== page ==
With a new 2019 rules package in play and discussion already underway to determine the guidelines for 2021’s revamped Gen-7 race car, there is considerable debate in the NASCAR garage over who should determine the direction of the sport, going forward.
Three-time Cup Series winner Kyle Busch has been a steady and outspoken critic of NASCAR’s 2019 rules package, and sounded off again after a disappointing, 10th-place finish two weeks ago at Dover International Speedway.
“The package sucks,” said Busch. “No f-ing question about it. It’s terrible. All I can do is bitch about it and fall on deaf ears and we’ll come back with the same thing in the fall.”
Former series champion Kevin Harvick agreed, saying on his weekly Sirius XM NASCAR Radio show that the sanctioning body needs to pay closer attention to the wants, needs and desires of its drivers.
|Busch: "Falling on deaf ears."|
Obviously, everyone wants to feel like their voice is heard in the workplace. But until recently, NASCAR’s Driver’s Council represented only the elite, front-running few. The Race Team Alliance is also deeply divided along economic lines, making it difficult to determine what the garage really wants.
|Elliott: "Just make the rules and |
be done with it."
The prominent teams – those who run up front and win races – were strongly against NASCAR’s multi-car qualifying format, and expressed their displeasure repeatedly until the sanctioning body relented and returned to single-car time trials last week. A number of midfield and back-of-the-pack drivers actually preferred NASCAR’s Group Qualifying guidelines, however, feeling that an increased emphasis on drafting gave them an opportunity to outqualify cars that were faster than theirs.
That divergence of opinion is not confined to qualifying. From wind tunnel time to rules enforcement, aerodynamic regulations to standardized air guns, NASCAR’s garage frequently speaks with a forked tongue.
Two weeks ago, a number of drivers complained bitterly about an inability to pass on the Monster Mile at Dover. And yet, winner Martin Truex, Jr. and runner-up Alex Bowman both drove from the back of the pack after sustaining post-qualifying inspection penalties. Clearly, they found a way to pass.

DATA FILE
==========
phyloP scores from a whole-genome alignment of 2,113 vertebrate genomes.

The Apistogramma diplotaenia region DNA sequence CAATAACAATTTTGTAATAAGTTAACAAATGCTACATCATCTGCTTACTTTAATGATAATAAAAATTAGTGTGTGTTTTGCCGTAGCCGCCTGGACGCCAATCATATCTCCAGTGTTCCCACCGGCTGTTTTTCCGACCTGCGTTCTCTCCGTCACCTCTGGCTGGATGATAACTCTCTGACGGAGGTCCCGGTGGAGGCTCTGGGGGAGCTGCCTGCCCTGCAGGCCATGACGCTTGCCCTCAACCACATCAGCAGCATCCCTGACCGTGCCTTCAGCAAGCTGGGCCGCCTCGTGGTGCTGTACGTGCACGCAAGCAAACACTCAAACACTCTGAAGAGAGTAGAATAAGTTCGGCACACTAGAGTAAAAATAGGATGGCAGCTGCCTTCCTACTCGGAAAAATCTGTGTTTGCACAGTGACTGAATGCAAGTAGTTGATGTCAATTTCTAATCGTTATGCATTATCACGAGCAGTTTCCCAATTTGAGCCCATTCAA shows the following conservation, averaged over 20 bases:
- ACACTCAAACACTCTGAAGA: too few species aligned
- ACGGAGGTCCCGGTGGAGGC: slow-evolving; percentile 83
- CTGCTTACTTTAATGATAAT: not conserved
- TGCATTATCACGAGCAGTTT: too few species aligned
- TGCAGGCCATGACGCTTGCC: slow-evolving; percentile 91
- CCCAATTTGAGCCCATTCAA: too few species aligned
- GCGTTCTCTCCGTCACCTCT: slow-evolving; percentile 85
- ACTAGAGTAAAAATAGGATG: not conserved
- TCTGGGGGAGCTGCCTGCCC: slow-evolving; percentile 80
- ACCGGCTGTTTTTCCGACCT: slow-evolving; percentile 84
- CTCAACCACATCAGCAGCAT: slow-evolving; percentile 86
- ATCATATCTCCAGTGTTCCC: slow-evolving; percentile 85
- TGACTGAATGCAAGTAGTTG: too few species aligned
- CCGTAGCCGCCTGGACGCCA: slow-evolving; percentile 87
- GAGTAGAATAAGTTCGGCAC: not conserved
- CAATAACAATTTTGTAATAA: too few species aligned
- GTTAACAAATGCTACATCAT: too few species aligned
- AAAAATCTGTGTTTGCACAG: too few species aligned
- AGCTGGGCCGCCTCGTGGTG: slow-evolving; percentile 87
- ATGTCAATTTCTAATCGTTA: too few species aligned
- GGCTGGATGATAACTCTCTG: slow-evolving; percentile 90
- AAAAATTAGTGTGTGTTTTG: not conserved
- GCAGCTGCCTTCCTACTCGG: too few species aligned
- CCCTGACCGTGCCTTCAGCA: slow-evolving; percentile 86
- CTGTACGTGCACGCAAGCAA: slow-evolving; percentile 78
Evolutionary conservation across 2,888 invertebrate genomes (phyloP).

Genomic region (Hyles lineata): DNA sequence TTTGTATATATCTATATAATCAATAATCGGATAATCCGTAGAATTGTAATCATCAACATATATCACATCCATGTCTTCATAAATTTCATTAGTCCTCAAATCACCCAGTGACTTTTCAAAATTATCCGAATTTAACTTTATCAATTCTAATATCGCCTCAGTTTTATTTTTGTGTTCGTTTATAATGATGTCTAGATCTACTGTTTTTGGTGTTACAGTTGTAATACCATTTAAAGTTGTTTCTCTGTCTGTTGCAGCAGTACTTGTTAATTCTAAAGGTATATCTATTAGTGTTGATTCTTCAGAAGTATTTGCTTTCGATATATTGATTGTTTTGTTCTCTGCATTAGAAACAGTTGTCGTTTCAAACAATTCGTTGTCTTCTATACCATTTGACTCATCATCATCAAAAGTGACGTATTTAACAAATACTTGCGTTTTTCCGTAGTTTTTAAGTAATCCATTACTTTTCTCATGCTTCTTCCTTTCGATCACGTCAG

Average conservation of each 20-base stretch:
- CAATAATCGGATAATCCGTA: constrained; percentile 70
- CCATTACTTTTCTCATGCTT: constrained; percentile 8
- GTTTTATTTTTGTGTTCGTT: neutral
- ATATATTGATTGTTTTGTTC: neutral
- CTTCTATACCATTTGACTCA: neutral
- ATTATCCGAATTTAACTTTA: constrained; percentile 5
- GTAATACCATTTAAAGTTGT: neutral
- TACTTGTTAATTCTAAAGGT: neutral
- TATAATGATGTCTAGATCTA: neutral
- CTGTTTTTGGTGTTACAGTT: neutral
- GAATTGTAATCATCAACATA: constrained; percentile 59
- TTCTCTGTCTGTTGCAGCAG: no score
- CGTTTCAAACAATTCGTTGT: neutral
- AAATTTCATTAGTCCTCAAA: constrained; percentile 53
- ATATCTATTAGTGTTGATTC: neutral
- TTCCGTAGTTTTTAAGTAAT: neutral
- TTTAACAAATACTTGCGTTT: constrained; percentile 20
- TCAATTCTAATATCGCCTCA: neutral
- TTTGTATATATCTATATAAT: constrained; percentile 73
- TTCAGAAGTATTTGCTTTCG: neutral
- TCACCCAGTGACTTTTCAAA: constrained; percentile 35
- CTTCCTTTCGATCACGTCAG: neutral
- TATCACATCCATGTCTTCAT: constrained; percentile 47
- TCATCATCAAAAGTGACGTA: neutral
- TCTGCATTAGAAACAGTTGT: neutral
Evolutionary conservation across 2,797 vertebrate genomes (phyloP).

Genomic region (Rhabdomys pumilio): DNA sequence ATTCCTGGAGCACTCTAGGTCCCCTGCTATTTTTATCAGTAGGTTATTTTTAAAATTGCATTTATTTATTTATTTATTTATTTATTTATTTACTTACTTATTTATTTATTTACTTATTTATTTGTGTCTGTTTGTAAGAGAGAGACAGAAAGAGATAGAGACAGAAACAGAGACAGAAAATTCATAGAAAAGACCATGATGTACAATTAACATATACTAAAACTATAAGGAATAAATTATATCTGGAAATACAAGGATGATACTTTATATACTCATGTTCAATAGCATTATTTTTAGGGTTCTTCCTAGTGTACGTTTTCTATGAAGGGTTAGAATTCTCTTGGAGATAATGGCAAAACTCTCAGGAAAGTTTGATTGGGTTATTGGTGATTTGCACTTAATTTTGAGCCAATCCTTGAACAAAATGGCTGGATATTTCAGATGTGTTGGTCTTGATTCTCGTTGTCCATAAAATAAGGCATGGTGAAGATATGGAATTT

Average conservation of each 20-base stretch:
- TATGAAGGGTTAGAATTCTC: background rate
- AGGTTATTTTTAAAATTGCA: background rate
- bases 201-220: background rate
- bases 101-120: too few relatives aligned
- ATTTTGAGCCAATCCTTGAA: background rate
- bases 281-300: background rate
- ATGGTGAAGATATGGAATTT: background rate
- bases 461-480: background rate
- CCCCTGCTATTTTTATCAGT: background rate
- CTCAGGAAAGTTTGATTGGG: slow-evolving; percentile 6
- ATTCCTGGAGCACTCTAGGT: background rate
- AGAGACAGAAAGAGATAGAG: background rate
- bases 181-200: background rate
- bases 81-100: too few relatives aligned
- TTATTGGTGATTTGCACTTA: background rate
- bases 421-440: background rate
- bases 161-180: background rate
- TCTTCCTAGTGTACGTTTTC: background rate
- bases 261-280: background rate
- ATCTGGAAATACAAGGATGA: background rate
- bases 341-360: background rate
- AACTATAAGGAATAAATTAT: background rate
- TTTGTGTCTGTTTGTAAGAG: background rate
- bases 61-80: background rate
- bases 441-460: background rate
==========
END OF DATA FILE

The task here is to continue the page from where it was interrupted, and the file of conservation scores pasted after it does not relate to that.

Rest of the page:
Busch himself came from 22nd on the starting grid to finish 10th, despite a bout with the outside wall along the way. Under those circumstances, it’s tough to take the “impossible to pass” statement without at least a small grain of salt.
If some teams can figure it out, other teams can, too.
It’s also difficult to understand how cars can be “so easy to drive that the fans could do it” – as Busch alleged just a few weeks ago – then “impossible to pass” just a week or two later, with the exact same rules package in play. Yes, every track is different and weather and temperature changes play a definite role in handling on race day. But that has been the case since the earliest days of the sport, under virtually dozens of different rules packages.
Yes, racing in the Monster Energy NASCAR Cup Series is difficult. It’s supposed to be tough at the uppermost level of any professional sport.
It’s undoubtedly difficult for an NFL linebacker to shadow Patriots tight end Rob Gronkowski in single coverage. But we don’t hear a lot of them complaining to the media about it. There are difficulties in hitting a pressure-packed three-point jumper with no time left on the clock, as well. But Stephen Curry doesn’t do much grousing about it, at least not publicly.
When’s the last time you heard an NHL goalie complain about having to face a Sidney Crosby slap shot? And for that matter, when did tough guy Cale Yarborough ever climb out of his steaming race car, grousing about it being “too hard?”
During the offseason, NASCAR’s teams asked for a “one size fits all” rules package -- with only minor variations by track -- rather than separate (and more expensive) packages for short tracks, road courses, intermediate tracks and superspeedways. NASCAR honored that wish, but now, some drivers and team owners seem to expect that singular package to have the exact same impact at Dover that it does in Kansas.
That’s wildly unreasonable, as the racing these last two weeks has surely shown.
Listening is a wonderful thing. Hearing is even better. But until NASCAR’s drivers and owners manage to send a consistent, cohesive message, the sanctioning body will be hard-pressed to chart a course that satisfies everyone’s wants and desires.
“It’s not true that we don’t listen,” said a NASCAR spokesman last week, on the condition of anonymity. “We do listen. But sometimes, we simply don’t agree.”